Charles was married twice and had 12 children with ten different women. His first child, Evelyn, was born in 1949 to his companion, Louise Flowers, his youngest child, a son, Ryan, was born in 1987 to Mary Anne den Bok.

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Jazz producer Norman Granz convinced Ray to record George Gershwin’s “Porgy & Bess”. Ray’s first choice for the role of Bess was Gladys Knight but contractual difficulties made it impossible, and Cleo Laine was selected to sing the role. Frank DeVol arranged the music and conducted the 78-piece orchestra. Great instrumental artists like Joe Sample, Lee Ritenour, Joe Pass and Ernie Watts are just some of the many gifted in the orchestra. The material is perfect for the performers, and they give it an effective, if unstudied, treatment.



Ray Charles and Cleo Laine - Porgy and Bess    (flac  336mb)

01 Summertime 6:13
02 My Man's Gone Now 4:40
03 A Woman Is A Sometime Thing 2:42
04 They Pass By Singin' 3:02
05 What You Want Wid Bess? 2:22
06 I Got Plenty O' Nuttin' 3:49
07 Buzzard Song 3:22
08 Bess, You Is My Woman 5:26
09 Oh, Doctor Jesus 2:11
10 Crab Man 1:45
11 Here Come De Honey Man 1:23
12 Strawberry Woman (Instrumental) 0:55
13 Strawberry Woman 1:17
14 It Ain't Necessarily So 4:15
15 There's A Boat Dat's Leavin' Soon For New York 3:21
16 I Loves You, Porgy 5:00
17 Oh, Bess, Oh Where's My Bess (Instrumental) 3:26
18 Oh, Bess, Oh Where's My Bess 3:34
19 Oh Lawd, I'm On My Way 3:18

Ray Charles and Cleo Laine - Porgy and Bess    (ogg   145mb)

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Mo Ostin, Warner Bros. Records longtime president, delighted in having the opportunity to finally record Ray Charles. Ray had already been working on tracks with composer Jimmy Lewis, and had found arranger-keyboardist Rich Cason to be his synthesizer guru, showing Ray how to get bass, drums, horns and hand claps out of the magic keyboards.The new use of synth brings in a contemporary sound. His voice retains its drama, intensity, and flair, but he's extending himself less and less (at least on album) and not finding the kind of material that his talents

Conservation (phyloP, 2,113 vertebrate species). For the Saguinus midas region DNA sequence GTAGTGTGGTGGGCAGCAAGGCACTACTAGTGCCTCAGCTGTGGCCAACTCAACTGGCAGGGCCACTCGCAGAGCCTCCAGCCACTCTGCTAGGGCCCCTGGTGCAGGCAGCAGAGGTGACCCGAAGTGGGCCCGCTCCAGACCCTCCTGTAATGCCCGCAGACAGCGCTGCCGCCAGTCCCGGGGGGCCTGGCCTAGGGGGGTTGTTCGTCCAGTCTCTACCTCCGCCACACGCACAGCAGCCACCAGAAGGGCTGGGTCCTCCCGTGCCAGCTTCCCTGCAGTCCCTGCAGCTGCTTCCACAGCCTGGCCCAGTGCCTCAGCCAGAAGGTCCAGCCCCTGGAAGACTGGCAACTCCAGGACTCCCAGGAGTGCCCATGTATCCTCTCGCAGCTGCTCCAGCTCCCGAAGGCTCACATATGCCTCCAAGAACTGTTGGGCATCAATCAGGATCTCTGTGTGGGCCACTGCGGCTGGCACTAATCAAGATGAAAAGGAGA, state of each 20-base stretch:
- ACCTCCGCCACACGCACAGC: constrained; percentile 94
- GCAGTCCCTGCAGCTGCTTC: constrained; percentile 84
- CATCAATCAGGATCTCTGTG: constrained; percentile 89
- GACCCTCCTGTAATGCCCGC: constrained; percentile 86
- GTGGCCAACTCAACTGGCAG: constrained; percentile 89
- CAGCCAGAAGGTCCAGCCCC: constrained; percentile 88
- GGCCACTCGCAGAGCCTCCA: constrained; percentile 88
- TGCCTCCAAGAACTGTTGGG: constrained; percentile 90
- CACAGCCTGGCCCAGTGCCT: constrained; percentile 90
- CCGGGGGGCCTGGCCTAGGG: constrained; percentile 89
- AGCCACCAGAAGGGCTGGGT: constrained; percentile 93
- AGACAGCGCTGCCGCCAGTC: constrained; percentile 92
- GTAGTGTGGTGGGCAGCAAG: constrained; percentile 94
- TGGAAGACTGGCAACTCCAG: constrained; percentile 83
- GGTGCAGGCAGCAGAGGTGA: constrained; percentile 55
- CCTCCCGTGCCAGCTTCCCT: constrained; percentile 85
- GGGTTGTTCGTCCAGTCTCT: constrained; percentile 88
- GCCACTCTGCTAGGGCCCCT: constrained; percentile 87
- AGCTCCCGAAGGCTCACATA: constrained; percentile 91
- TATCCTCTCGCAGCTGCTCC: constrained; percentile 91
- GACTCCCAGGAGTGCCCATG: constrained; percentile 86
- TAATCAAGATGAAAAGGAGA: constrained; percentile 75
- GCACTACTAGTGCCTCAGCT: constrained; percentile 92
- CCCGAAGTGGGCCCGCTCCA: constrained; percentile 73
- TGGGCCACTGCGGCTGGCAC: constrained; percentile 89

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Ray Charles - Would You Believe   (flac 243mb)

01 I'll Take Care Of You 3:59
02 Your Love Keeps Me Satisfied 3:37
03 Ellie, My Love 4:09
04 I Can't Get Enough 3:17
05 Let's Get Back Where We Left Off 4:12
06 Child Support, Alimony 3:45
07 Fresh Out Of Tears 3:21
08 Living Without You 4:39
09 Where's The Stairs ? 4:24
10 Leave Him ! 4:19

 Ray Charles - Would You Believe   (ogg  95mb)

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Once he signed to Warner Bros., Ray Charles adopted the '90s superstar schedule, releasing an album every three years. Strong Love Affair, the third of them (now on Quincy Jones's custom label, Qwest), is a self-production that finds Charles performing his usual mix of blues, R&B, and pop on a set of newly written songs. The material is serviceable, if generic, but what matters is Charles's typically expressive vocal performance. At 65, Charles may no longer be able to surprise us, but he doesn't seem ready to retire, and if new recordings from him risk redundancy and irrelevance, at their best they nevertheless can represent Charles as well as his earlier, revolutionary work. Strong Love Affair never tries to conform Charles to anything other than his eclectic self, and it never gets in his way.



Ray Charles - Strong Love Affair    (flac  329mb)

01 All She Wants To Do Is Love Me 4:15
02 Say No More 4:19
03 No Time To Waste Time 3:38
04 Angelina 4:06
05 Tell Me What You Want Me To Do 5:21
06 Strong Love Affair 4:08
07 Everybody's Handsome Child 3:56
08 Out Of My Life 4:25
09 The Fever 3:46
10 Separate Ways 4:07
11 I Need A Good Woman Bad 4:59
12 If You Give Me Your Heart 4:27

Ray Charles - Strong Love Affair  (ogg  120mb)